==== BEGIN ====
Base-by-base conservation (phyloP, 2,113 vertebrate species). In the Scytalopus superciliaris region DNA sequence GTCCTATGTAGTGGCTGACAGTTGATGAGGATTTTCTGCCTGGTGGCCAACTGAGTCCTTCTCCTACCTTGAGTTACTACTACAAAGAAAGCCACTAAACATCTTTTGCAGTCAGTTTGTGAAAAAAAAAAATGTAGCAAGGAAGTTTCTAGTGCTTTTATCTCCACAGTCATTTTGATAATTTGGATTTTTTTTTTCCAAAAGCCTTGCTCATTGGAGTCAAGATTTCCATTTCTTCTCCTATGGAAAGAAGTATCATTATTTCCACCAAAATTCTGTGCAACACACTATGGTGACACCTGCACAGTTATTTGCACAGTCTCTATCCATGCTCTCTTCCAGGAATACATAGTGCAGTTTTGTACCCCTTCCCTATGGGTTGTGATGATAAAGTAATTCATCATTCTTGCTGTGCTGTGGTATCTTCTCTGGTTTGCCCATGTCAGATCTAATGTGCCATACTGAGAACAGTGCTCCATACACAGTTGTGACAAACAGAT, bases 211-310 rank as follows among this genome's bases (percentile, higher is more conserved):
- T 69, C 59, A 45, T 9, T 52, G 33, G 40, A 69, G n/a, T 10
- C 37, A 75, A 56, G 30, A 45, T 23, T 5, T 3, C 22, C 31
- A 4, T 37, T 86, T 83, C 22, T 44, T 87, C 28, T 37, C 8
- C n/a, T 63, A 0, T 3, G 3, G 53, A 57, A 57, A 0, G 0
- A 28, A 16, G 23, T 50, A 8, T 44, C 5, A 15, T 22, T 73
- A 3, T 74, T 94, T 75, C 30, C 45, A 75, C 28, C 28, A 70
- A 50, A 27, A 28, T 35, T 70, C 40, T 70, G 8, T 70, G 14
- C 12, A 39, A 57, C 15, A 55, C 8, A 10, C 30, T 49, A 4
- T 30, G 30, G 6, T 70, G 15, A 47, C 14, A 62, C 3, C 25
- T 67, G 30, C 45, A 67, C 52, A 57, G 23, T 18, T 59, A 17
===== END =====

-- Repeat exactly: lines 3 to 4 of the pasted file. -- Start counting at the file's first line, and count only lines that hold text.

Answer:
- C 37, A 75, A 56, G 30, A 45, T 23, T 5, T 3, C 22, C 31
- A 4, T 37, T 86, T 83, C 22, T 44, T 87, C 28, T 37, C 8